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The Right to be Forgotten: Its Potential Role in a Coherent Privacy Regime

Kieron O’Hara, Nigel Shadbolt


This paper examines the recent Google Spain ruling establishing a right to de-indexing based on existing rights to data protection. This ruling has had a divisive effect on the relations between the EU and the US, but this article argues that we should understand the right to de-indexing in the context of: (i) moves to improve communication with data subjects and support subjects’ autonomy, particularly within the notice and consent regime; (ii) understanding the role of obscurity of information, and undermining the current binary assumption that information is either public or not; and (iii) moves to improve the quality of search engines’ output. If we do this, then the right to be de-indexed (and possibly other types of ‘right to be forgotten’) could become a point of contact between the EU and US privacy regimes, not a point of conflict.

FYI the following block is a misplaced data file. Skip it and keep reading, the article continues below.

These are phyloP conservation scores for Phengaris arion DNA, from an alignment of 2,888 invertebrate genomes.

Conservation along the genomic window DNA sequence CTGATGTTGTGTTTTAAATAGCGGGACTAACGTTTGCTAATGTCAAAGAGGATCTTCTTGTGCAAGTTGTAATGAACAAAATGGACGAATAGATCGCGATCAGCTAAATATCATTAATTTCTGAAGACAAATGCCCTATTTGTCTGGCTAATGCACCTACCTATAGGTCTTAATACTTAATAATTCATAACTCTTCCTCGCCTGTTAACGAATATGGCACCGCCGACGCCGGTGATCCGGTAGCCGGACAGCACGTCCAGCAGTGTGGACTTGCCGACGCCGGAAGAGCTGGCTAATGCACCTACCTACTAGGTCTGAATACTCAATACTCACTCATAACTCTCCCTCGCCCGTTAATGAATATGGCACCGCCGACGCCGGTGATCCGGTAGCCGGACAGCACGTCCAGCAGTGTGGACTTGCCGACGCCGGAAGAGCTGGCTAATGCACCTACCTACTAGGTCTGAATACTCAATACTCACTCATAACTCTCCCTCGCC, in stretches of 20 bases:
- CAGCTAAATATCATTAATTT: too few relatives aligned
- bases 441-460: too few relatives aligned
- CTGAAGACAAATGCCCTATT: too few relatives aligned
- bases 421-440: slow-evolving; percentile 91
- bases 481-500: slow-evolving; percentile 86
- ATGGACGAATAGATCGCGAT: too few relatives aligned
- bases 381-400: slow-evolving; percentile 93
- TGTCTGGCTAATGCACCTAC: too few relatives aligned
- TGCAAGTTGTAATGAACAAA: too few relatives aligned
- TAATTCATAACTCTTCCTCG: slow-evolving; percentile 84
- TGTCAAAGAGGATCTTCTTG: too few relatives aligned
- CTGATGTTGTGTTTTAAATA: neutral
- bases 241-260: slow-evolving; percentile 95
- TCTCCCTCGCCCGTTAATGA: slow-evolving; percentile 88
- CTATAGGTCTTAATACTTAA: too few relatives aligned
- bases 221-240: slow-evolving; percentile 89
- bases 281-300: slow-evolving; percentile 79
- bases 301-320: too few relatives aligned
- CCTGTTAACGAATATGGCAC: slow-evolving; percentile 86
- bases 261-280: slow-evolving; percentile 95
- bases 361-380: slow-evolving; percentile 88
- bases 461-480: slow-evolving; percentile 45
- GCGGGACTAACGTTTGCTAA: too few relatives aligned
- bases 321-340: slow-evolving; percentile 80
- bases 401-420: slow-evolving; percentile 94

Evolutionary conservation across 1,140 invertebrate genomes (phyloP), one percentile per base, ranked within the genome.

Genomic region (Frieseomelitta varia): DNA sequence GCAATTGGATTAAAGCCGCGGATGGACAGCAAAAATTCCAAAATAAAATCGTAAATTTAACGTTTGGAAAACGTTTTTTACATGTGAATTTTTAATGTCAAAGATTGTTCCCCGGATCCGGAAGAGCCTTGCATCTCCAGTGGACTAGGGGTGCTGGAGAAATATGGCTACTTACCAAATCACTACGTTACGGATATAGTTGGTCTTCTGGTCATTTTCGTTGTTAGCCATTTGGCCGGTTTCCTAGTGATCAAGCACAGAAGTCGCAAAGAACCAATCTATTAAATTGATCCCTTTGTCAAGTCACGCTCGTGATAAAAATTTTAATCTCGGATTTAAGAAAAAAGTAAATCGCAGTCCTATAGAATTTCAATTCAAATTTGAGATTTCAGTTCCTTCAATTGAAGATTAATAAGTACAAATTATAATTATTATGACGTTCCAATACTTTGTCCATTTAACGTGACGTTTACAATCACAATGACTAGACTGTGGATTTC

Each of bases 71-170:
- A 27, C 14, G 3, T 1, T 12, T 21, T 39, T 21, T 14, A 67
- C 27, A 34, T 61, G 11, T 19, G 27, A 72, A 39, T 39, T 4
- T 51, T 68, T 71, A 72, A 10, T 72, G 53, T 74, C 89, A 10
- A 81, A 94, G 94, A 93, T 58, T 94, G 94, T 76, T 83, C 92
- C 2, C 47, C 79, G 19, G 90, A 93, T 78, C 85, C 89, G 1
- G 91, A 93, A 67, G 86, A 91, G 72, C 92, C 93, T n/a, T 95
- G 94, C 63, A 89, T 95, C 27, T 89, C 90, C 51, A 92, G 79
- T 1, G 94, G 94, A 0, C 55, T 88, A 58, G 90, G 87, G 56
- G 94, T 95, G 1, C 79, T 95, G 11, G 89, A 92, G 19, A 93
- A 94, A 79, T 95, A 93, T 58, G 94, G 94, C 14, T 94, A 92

Kieron O'Hara, Web and Internet Science Group, Electronics and Computer Science, University of Southampton, Highfield, Southampton SO17 1BJ, United Kingdom; <>.
Nigel Shadbolt, Dept of Computer Science,University of Oxford, Wolfson Building, Parks Road, Oxford OX1 3QD, United Kingdom; <>.


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